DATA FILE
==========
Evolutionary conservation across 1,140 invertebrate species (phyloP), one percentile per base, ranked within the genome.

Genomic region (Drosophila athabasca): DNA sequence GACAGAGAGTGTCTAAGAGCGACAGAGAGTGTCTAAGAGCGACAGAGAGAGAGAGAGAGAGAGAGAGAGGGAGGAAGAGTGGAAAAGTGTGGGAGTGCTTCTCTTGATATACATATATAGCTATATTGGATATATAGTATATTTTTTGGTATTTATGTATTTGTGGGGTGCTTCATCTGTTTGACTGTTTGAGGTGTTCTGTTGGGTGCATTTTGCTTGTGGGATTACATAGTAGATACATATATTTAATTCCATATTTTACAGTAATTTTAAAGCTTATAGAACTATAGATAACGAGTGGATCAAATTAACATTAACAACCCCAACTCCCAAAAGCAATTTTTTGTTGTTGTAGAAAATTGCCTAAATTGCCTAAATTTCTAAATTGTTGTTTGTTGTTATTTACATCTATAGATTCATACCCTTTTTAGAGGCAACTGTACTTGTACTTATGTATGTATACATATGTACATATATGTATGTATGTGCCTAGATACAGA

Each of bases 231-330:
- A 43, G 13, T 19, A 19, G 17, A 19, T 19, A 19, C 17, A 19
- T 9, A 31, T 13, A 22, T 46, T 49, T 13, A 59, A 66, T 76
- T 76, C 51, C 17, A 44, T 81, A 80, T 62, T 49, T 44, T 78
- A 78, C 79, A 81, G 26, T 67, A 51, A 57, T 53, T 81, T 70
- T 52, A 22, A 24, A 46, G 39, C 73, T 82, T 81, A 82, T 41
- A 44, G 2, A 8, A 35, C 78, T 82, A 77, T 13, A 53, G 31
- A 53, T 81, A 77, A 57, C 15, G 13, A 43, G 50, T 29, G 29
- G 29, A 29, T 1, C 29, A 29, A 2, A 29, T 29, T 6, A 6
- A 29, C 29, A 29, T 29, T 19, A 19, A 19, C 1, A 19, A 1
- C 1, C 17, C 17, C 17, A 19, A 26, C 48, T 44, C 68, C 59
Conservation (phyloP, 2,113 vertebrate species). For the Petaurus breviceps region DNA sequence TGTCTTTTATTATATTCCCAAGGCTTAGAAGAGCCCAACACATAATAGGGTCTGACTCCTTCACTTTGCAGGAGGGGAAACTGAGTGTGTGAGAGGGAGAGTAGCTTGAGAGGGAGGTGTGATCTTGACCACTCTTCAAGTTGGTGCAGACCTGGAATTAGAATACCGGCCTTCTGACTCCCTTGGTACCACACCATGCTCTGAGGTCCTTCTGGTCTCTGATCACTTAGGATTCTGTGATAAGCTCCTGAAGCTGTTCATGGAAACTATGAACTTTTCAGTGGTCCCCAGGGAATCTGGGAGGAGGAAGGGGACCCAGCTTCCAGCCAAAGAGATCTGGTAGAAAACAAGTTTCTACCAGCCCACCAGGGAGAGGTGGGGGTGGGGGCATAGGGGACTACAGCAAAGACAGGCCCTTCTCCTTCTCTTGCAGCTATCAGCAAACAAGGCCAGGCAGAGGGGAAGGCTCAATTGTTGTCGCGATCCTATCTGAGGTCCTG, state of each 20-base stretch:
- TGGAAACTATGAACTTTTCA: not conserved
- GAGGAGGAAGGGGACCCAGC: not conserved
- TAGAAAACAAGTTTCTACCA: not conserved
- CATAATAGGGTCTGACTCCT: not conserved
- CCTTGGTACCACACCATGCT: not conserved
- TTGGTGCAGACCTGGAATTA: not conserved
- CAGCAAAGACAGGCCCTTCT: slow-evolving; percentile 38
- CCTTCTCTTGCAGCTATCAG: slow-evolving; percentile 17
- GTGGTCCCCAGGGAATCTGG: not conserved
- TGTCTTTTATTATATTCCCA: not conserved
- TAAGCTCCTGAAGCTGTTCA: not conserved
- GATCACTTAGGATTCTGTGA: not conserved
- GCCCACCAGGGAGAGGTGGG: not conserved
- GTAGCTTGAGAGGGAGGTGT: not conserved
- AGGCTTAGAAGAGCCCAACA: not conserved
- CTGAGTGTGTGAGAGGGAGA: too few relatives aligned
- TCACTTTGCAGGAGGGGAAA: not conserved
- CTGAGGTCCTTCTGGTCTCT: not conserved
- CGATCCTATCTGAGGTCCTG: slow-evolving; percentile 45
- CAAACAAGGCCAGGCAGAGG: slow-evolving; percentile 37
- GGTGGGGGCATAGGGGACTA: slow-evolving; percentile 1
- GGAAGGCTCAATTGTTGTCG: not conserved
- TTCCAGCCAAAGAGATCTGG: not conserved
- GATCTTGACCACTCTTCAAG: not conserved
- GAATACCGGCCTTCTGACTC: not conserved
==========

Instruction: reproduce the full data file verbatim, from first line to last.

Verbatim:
Evolutionary conservation across 1,140 invertebrate species (phyloP), one percentile per base, ranked within the genome.

Genomic region (Drosophila athabasca): DNA sequence GACAGAGAGTGTCTAAGAGCGACAGAGAGTGTCTAAGAGCGACAGAGAGAGAGAGAGAGAGAGAGAGAGGGAGGAAGAGTGGAAAAGTGTGGGAGTGCTTCTCTTGATATACATATATAGCTATATTGGATATATAGTATATTTTTTGGTATTTATGTATTTGTGGGGTGCTTCATCTGTTTGACTGTTTGAGGTGTTCTGTTGGGTGCATTTTGCTTGTGGGATTACATAGTAGATACATATATTTAATTCCATATTTTACAGTAATTTTAAAGCTTATAGAACTATAGATAACGAGTGGATCAAATTAACATTAACAACCCCAACTCCCAAAAGCAATTTTTTGTTGTTGTAGAAAATTGCCTAAATTGCCTAAATTTCTAAATTGTTGTTTGTTGTTATTTACATCTATAGATTCATACCCTTTTTAGAGGCAACTGTACTTGTACTTATGTATGTATACATATGTACATATATGTATGTATGTGCCTAGATACAGA

Each of bases 231-330:
- A 43, G 13, T 19, A 19, G 17, A 19, T 19, A 19, C 17, A 19
- T 9, A 31, T 13, A 22, T 46, T 49, T 13, A 59, A 66, T 76
- T 76, C 51, C 17, A 44, T 81, A 80, T 62, T 49, T 44, T 78
- A 78, C 79, A 81, G 26, T 67, A 51, A 57, T 53, T 81, T 70
- T 52, A 22, A 24, A 46, G 39, C 73, T 82, T 81, A 82, T 41
- A 44, G 2, A 8, A 35, C 78, T 82, A 77, T 13, A 53, G 31
- A 53, T 81, A 77, A 57, C 15, G 13, A 43, G 50, T 29, G 29
- G 29, A 29, T 1, C 29, A 29, A 2, A 29, T 29, T 6, A 6
- A 29, C 29, A 29, T 29, T 19, A 19, A 19, C 1, A 19, A 1
- C 1, C 17, C 17, C 17, A 19, A 26, C 48, T 44, C 68, C 59
Conservation (phyloP, 2,113 vertebrate species). For the Petaurus breviceps region DNA sequence TGTCTTTTATTATATTCCCAAGGCTTAGAAGAGCCCAACACATAATAGGGTCTGACTCCTTCACTTTGCAGGAGGGGAAACTGAGTGTGTGAGAGGGAGAGTAGCTTGAGAGGGAGGTGTGATCTTGACCACTCTTCAAGTTGGTGCAGACCTGGAATTAGAATACCGGCCTTCTGACTCCCTTGGTACCACACCATGCTCTGAGGTCCTTCTGGTCTCTGATCACTTAGGATTCTGTGATAAGCTCCTGAAGCTGTTCATGGAAACTATGAACTTTTCAGTGGTCCCCAGGGAATCTGGGAGGAGGAAGGGGACCCAGCTTCCAGCCAAAGAGATCTGGTAGAAAACAAGTTTCTACCAGCCCACCAGGGAGAGGTGGGGGTGGGGGCATAGGGGACTACAGCAAAGACAGGCCCTTCTCCTTCTCTTGCAGCTATCAGCAAACAAGGCCAGGCAGAGGGGAAGGCTCAATTGTTGTCGCGATCCTATCTGAGGTCCTG, state of each 20-base stretch:
- TGGAAACTATGAACTTTTCA: not conserved
- GAGGAGGAAGGGGACCCAGC: not conserved
- TAGAAAACAAGTTTCTACCA: not conserved
- CATAATAGGGTCTGACTCCT: not conserved
- CCTTGGTACCACACCATGCT: not conserved
- TTGGTGCAGACCTGGAATTA: not conserved
- CAGCAAAGACAGGCCCTTCT: slow-evolving; percentile 38
- CCTTCTCTTGCAGCTATCAG: slow-evolving; percentile 17
- GTGGTCCCCAGGGAATCTGG: not conserved
- TGTCTTTTATTATATTCCCA: not conserved
- TAAGCTCCTGAAGCTGTTCA: not conserved
- GATCACTTAGGATTCTGTGA: not conserved
- GCCCACCAGGGAGAGGTGGG: not conserved
- GTAGCTTGAGAGGGAGGTGT: not conserved
- AGGCTTAGAAGAGCCCAACA: not conserved
- CTGAGTGTGTGAGAGGGAGA: too few relatives aligned
- TCACTTTGCAGGAGGGGAAA: not conserved
- CTGAGGTCCTTCTGGTCTCT: not conserved
- CGATCCTATCTGAGGTCCTG: slow-evolving; percentile 45
- CAAACAAGGCCAGGCAGAGG: slow-evolving; percentile 37
- GGTGGGGGCATAGGGGACTA: slow-evolving; percentile 1
- GGAAGGCTCAATTGTTGTCG: not conserved
- TTCCAGCCAAAGAGATCTGG: not conserved
- GATCTTGACCACTCTTCAAG: not conserved
- GAATACCGGCCTTCTGACTC: not conserved